Editor's Note: This article is the sixth and last in a series that delves into Title IV-related issues contained in the House Democrats' bill to reauthorize the Higher Education Act, the Aim Higher Act.
This article details proposed changes to the General Provisions and miscellaneous changes in the Aim Higher Act.
The Aim Higher Act (AHA) authorizes the America’s College Promise Federal-State Partnership, which would provide federal grants to states and Native American tribes to make community college free for eligible students. States and tribes would have to agree to waive community college resident tuition and fees for all eligible students in order to receive the grants. The federal share of these grants would be equal to the per-student amount needed to pay 75 percent of the average community college resident tuition and fees, or 95 percent in the case of tribes whose own community colleges serve more than 75 percent low-income students.
The bill also contains a provision within the America’s College Promise Partnership for historically black colleges and universities (HBCUs) and minority-serving institutions (MSIs) to cover tuition and fees for the first 60 credits students take at those institutions. HBCUs and MSIs that enroll a student body comprised of at least 35 percent low-income students could apply for grants under separate programs contained within the America’s College Promise Partnership to be used to waive or significantly reduce tuition and fees for a student’s first 60 credits at the institution. HCBU and MSI grants would not require a non-federal match.
The so-called "90/10" rule, which currently requires that proprietary institutions derive no more than 90 percent of their revenues from Title IV funds is amended under the AHA to include all sources of federal education assistance, including veteran education benefits, not only Title IV funds. The revenue cap would also be lowered to 85 percent.
The AHA creates a competency-based education (CBE) demonstration project that would allow up to 100 institutions, selected by the Department of Education (ED), to request a waiver of, or flexibility on, certain statutory and regulatory requirements in order for them to award Title IV aid under a CBE model.
Several changes are made to the cohort default rate (CDR) in the AHA. It adds an "adjusted cohort default rate," whose calculation would exclude students in non-mandatory forbearance for between 18 and 36 months from an institution’s number of borrowers who entered repayment. Borrowers in forbearance for longer than 36 months would be considered in default under the adjusted CDR, which would be calculated by taking the number of borrowers in default, divided by the total number of borrowers who entered repayment, times the percentage of the institution’s students who borrowed.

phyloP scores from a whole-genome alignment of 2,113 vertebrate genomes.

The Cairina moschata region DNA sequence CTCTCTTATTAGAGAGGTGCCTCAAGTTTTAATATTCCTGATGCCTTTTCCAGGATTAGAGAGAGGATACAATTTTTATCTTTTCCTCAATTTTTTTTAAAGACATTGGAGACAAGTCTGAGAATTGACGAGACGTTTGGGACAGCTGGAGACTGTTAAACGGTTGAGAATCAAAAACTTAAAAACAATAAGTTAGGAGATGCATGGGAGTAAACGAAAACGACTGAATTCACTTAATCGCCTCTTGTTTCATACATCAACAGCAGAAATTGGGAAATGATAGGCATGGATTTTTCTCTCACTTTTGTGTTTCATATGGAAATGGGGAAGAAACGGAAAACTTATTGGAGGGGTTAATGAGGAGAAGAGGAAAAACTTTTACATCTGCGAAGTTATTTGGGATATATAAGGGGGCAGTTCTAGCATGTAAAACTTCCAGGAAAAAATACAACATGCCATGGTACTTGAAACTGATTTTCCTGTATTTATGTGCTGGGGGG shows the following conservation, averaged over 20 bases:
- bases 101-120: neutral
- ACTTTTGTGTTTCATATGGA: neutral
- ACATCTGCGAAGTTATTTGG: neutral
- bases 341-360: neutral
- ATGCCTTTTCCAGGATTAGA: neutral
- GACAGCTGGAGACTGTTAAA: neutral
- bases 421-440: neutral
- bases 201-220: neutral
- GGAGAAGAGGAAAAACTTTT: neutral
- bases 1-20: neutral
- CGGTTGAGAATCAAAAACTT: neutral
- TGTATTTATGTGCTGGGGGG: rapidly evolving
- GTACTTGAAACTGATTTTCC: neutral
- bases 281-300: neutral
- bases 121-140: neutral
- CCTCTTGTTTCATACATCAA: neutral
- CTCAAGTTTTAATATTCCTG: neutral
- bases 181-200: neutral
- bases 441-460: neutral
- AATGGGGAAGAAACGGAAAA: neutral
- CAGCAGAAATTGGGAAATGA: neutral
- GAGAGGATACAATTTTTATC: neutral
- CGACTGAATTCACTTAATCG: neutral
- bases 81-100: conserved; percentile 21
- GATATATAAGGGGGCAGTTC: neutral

Institutions whose adjusted CDR fell below 5 percent would be permitted to disburse loans in a single installment for periods of enrollment not exceeding a semester, trimester, or quarter. Institutions would lose eligibility to participate in the Title IV aid programs for adjusted CDRs exceeding 20 percent for three consecutive years. Institutions would also lose eligibility to participate in the Title IV programs for adjusted CDRs exceeding 10 percent for eight consecutive years, if during those eight years the institution showed no improvement in meeting certain accrediting agency student achievement standards, including completion rates and workforce participation measures like job placement or licensure rates. Those institutions with adjusted CDRs of greater than 15 percent for six consecutive years would lose Pell Grant eligibility for new students and, if the institution showed no improvement in meeting certain student achievement standards within a two-year period, would also lose eligibility to award Title IV loans to new students. Certain exceptions would be permitted during the transition from CDR to adjusted CDR. The AHA adds a provision to the law that institutions may not, as part of a default management plan required under section 435(a)(7)(A)(i)(II), place students into forbearance in order to improve the institution’s cohort default rate.
The proposal also replaces program review priority assignment based on cohort default rate. Instead of assigning priority to institutions with cohort default rates over 25 percent, ED will prioritize those with adjusted cohort default rates over 18 percent, or those with rates that place them in the highest 25 percent of institutions.
The AHA also adds two new prohibitions on institutional practices. First, institutions could no longer deny a student’s access to transcripts because of federal loan default. Second, institutions would be banned from requiring students to agree to any time limits on when they could pursue legal claims against the institution.
Finally, the proposed legislation removes the student eligibility provision requiring registration with the Selective Service System.
Publication Date: 8/23/2018